Have you ever known someone whose life is in crisis and they can’t seem to do anything to help themselves? You’re thinking, “Kick him out!” or “Get some help!” or “Just do it!” but the person affected can’t or won’t do any of the things that would clearly make the situation better.
Actions that seem so obvious to the rest of us are met with “that won’t work,” or “I already tried.” What some of these people are fighting against is being stuck in a mindset that sees only obstacles and barriers. In many cases, over-thinking and over-analyzing creates a cycle of doubt that leaves them paralyzed. Then, often due to inaction, they create a downward spiral of negative events and consequences that make the situation so bad that it truly seems insurmountable. We can see this in the woman who won’t leave an abusive husband, or in the man who will stay in a dead-end job rather than look for something new.
Contrast that with a person who is really successful, and attracts lots of positive people and positive attention. Have you ever thought, “Wow, he seems like an ordinary guy to me?” “I’m smart, capable, attractive (fill in the blank), what’s he got that I don’t have?” In other words, what separates people who feel successful in their lives from the rest of us?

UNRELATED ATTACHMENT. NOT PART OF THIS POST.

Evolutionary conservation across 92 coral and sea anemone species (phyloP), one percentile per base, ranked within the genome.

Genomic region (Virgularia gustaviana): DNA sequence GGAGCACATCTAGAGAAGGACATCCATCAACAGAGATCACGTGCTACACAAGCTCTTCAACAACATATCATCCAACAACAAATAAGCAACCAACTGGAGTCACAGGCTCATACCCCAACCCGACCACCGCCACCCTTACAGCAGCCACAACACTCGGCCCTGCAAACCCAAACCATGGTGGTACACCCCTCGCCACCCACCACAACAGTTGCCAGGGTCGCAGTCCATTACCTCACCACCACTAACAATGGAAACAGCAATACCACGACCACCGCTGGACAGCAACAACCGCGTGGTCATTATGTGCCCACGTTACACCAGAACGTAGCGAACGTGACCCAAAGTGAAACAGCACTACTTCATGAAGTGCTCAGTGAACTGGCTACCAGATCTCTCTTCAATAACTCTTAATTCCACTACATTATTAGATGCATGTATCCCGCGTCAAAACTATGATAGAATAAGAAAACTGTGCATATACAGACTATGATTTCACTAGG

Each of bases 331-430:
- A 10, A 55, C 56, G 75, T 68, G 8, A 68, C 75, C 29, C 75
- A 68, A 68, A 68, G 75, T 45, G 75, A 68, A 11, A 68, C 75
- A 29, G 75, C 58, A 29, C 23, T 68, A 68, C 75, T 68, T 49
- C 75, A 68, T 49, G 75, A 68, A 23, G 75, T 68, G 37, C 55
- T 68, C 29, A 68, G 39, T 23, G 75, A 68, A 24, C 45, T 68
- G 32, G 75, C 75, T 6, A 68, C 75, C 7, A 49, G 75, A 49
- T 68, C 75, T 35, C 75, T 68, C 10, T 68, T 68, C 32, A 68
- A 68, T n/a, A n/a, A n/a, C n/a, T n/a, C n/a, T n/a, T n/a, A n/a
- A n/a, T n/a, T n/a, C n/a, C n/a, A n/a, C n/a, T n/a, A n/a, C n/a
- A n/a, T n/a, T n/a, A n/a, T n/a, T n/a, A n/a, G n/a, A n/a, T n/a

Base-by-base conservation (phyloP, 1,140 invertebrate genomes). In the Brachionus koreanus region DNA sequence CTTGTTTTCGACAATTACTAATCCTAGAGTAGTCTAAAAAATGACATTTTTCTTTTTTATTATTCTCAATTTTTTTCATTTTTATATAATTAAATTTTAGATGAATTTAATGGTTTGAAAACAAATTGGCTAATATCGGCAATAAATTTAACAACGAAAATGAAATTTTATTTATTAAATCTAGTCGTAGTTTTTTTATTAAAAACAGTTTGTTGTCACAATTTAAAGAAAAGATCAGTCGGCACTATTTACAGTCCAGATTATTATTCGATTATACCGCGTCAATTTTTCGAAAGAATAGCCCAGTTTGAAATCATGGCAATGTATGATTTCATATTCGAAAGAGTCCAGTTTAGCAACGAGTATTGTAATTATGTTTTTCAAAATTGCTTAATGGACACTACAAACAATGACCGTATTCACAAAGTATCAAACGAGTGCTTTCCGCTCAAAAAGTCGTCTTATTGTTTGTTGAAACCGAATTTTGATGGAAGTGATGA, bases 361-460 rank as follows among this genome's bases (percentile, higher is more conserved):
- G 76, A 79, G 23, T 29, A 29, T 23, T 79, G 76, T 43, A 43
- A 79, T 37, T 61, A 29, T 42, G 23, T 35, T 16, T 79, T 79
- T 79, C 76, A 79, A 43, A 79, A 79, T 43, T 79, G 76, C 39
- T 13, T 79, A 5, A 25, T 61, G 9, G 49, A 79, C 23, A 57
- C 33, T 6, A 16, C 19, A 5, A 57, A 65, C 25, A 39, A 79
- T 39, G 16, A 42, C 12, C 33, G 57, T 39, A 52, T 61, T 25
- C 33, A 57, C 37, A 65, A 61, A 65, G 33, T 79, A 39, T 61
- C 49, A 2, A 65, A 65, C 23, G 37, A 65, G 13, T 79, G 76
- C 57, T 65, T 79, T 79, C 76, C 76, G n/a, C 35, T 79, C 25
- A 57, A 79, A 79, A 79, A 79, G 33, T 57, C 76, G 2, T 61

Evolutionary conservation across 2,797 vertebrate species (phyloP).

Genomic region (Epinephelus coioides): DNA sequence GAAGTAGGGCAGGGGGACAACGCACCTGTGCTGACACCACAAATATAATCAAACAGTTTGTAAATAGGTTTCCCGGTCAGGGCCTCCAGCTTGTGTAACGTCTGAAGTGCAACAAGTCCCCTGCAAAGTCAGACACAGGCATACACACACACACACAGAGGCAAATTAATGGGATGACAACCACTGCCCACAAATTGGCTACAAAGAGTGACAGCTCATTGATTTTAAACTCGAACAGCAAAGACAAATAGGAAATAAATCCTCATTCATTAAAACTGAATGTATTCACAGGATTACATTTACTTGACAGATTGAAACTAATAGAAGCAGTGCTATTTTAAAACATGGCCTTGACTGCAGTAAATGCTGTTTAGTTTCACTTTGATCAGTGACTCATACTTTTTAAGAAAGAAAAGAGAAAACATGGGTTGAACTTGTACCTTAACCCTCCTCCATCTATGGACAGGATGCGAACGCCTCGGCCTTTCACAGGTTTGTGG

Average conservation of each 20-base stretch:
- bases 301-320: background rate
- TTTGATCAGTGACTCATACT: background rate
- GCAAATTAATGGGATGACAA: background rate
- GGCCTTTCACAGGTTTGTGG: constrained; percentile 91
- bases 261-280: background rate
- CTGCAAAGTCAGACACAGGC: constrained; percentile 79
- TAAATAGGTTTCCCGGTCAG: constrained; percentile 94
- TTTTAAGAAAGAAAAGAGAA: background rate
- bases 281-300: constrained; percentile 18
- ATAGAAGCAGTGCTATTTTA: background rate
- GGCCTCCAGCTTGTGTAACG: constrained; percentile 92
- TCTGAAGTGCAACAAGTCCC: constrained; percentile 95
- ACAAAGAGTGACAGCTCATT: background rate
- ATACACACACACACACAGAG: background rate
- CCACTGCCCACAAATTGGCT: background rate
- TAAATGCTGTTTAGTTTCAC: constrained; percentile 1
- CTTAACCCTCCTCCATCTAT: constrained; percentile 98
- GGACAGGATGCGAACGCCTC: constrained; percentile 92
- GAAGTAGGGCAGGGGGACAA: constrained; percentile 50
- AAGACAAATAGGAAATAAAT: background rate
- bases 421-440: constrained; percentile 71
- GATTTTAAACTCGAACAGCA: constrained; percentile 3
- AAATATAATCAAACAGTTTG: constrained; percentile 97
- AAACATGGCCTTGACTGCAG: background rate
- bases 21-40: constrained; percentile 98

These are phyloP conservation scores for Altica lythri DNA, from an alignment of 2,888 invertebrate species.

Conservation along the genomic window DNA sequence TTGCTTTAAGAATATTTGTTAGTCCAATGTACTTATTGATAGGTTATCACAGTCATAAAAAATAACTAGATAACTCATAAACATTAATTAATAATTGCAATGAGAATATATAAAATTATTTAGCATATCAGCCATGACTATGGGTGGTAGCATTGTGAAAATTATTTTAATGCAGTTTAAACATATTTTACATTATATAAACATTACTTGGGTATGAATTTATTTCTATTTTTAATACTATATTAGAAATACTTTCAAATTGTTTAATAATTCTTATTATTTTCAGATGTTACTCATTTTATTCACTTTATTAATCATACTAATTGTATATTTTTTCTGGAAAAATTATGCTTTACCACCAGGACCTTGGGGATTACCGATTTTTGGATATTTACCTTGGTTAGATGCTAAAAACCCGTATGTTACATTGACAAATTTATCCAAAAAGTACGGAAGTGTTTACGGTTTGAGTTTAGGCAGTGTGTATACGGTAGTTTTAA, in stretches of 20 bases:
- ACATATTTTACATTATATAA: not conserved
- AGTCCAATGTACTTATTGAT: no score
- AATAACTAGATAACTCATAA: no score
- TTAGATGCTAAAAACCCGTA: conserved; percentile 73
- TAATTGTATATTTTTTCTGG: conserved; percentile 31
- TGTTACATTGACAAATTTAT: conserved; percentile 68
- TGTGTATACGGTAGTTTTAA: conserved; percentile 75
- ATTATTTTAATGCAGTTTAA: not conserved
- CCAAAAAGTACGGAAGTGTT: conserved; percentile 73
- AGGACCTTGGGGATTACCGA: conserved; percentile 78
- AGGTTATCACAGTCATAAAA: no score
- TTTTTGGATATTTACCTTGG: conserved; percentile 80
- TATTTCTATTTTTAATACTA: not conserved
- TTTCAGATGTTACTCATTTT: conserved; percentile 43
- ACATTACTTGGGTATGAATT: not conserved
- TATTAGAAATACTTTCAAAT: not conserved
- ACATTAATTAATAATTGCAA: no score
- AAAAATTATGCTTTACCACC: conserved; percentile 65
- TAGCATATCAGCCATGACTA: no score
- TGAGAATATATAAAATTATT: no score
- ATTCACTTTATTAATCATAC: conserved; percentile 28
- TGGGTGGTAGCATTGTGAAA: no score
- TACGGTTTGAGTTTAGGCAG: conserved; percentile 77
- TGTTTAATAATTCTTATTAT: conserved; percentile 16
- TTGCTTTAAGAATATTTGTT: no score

I’ve seen many people in crisis lately, and I know many people whose lives are thriving. In my view, they represent a continuum, and the difference between being at one end or the other is relatively simple. The continuum is a range of belief that we exercise some control over our lives. At one end are those who can’t help themselves. They have lost the belief – if they ever had it – that they are in control, or that their choices can change their circumstances. At the other end are the folks that jump into life with both feet. They are the main character in a book of life that they are writing. If they screw up, they quickly change course and try again.
Here’s my observation – people who tend to achieve their goals think less and do more. That doesn’t mean they’re thoughtless, or ignorant. They simply don’t spend as much time thinking about doing something as they do putting choices into practice. They suspend their fear of the possible outcomes of doing the “wrong” thing. They believe in themselves enough to figure if they make a mistake, they’ll work their way out of it.
I’m going to work my way toward that end of the continuum. If you catch me thinking too much about something, just slap me out of it!!